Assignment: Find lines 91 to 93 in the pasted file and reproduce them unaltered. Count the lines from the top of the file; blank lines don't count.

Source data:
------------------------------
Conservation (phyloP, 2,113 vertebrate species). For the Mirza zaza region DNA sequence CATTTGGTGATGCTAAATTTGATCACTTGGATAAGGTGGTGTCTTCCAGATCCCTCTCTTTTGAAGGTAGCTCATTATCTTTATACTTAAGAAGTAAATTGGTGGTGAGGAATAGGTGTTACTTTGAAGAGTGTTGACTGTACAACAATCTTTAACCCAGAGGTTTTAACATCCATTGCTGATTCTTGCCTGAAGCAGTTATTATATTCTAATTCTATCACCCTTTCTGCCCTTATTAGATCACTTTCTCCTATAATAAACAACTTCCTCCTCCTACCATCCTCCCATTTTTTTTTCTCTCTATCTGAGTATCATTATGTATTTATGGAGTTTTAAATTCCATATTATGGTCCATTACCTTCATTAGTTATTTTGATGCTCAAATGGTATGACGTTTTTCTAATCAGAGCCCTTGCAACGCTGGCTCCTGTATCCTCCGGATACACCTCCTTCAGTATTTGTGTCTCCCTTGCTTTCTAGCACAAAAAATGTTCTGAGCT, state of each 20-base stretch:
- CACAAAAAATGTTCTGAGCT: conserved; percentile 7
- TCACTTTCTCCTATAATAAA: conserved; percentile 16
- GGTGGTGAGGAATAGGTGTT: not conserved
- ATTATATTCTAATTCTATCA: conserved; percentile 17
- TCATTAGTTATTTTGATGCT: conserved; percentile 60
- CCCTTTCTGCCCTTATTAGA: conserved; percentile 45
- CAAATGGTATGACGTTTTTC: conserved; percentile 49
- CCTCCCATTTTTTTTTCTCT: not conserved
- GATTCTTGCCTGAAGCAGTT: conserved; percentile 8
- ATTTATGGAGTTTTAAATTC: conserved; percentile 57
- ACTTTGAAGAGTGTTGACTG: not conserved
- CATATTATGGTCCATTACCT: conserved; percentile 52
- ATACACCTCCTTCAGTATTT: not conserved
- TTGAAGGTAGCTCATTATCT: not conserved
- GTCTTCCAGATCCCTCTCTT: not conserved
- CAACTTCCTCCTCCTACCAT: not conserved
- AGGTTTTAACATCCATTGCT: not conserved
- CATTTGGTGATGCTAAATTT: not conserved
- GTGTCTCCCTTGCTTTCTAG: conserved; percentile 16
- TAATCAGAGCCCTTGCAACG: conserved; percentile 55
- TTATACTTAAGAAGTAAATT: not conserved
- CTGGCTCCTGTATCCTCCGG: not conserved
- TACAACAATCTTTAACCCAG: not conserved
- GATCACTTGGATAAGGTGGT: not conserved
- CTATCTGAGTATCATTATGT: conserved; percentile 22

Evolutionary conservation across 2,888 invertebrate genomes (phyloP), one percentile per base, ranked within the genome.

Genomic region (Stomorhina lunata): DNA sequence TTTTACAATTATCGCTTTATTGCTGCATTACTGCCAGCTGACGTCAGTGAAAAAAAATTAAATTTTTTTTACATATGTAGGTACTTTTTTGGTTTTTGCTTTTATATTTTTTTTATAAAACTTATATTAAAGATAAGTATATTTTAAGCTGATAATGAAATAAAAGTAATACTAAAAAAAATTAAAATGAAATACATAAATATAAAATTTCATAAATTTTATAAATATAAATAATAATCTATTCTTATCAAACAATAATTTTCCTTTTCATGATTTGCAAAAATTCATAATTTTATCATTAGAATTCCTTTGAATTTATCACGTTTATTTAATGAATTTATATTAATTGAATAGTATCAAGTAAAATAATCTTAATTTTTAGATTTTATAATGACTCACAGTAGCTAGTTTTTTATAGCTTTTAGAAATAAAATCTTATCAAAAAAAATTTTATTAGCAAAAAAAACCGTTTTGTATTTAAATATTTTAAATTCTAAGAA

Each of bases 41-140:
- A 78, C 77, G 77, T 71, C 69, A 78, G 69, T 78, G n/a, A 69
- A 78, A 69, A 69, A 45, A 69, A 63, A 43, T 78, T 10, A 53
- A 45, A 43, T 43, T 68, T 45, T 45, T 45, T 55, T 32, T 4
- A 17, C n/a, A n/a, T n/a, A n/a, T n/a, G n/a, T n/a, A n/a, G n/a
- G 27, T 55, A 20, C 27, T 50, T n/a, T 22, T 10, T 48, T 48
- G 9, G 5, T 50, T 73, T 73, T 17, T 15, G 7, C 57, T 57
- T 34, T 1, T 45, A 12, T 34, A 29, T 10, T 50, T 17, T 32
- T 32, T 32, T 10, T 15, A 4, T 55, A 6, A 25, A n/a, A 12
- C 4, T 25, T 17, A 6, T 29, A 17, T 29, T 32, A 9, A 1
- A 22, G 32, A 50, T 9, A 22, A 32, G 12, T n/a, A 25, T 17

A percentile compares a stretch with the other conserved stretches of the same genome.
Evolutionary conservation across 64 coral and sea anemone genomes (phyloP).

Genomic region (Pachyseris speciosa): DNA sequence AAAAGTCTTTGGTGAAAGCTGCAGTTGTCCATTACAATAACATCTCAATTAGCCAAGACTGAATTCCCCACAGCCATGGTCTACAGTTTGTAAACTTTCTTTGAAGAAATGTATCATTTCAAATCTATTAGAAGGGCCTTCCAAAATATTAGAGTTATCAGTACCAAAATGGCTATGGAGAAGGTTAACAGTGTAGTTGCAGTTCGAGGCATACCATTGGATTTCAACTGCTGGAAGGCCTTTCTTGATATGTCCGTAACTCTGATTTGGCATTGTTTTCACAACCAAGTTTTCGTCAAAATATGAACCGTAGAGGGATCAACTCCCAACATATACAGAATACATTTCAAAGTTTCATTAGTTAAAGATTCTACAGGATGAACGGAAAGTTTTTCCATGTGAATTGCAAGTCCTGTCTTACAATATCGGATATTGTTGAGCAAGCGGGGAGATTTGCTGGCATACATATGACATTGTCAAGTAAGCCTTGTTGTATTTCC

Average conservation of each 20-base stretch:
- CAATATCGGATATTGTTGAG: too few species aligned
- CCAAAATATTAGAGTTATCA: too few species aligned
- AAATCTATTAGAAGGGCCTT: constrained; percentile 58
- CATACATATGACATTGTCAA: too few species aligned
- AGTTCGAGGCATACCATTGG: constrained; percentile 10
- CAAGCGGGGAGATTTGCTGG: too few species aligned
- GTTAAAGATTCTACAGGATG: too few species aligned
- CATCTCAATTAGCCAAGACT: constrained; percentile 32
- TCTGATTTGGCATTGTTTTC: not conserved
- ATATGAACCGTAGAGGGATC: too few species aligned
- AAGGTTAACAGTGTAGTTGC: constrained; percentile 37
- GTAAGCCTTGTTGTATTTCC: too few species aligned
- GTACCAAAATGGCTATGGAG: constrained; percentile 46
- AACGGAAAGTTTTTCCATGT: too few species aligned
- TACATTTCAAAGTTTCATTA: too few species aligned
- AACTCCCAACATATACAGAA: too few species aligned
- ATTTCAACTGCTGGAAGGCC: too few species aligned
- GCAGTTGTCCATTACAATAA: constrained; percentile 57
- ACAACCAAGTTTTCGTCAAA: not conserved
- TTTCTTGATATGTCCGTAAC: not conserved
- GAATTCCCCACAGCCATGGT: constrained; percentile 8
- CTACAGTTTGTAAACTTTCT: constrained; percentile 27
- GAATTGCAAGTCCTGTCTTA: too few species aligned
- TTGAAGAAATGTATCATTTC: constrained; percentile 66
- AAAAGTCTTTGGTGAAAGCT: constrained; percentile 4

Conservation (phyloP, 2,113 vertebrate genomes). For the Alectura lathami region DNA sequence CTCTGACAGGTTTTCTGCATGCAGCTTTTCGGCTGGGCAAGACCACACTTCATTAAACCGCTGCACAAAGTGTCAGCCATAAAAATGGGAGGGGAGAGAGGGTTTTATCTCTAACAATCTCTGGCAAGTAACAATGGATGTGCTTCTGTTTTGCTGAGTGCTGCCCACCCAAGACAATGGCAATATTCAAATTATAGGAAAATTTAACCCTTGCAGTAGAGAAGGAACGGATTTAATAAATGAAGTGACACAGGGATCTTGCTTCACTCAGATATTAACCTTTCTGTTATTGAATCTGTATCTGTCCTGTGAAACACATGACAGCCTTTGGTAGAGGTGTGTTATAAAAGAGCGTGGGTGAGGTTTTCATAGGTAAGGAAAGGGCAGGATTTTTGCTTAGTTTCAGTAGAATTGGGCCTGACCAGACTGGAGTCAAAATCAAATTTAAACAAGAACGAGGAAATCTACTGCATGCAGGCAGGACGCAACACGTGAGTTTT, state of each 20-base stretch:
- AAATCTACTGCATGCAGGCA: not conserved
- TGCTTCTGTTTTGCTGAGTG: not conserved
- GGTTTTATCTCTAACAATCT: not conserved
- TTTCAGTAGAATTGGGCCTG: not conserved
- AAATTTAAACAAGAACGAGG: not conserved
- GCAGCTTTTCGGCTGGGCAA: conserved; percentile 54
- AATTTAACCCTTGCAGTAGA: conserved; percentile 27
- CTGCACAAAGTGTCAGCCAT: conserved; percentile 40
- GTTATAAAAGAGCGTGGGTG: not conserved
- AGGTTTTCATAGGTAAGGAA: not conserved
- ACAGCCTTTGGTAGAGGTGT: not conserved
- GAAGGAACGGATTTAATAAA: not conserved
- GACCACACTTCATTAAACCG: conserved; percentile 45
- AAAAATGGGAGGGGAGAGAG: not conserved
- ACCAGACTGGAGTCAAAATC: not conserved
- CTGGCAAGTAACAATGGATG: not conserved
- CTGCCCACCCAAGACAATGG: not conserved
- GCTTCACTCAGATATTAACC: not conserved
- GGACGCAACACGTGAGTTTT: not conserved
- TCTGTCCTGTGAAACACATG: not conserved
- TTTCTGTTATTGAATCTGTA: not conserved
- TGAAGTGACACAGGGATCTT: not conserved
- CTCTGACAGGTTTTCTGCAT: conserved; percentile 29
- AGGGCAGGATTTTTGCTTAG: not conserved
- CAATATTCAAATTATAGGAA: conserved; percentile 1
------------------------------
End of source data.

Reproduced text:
- TGAAGTGACACAGGGATCTT: not conserved
- CTCTGACAGGTTTTCTGCAT: conserved; percentile 29
- AGGGCAGGATTTTTGCTTAG: not conserved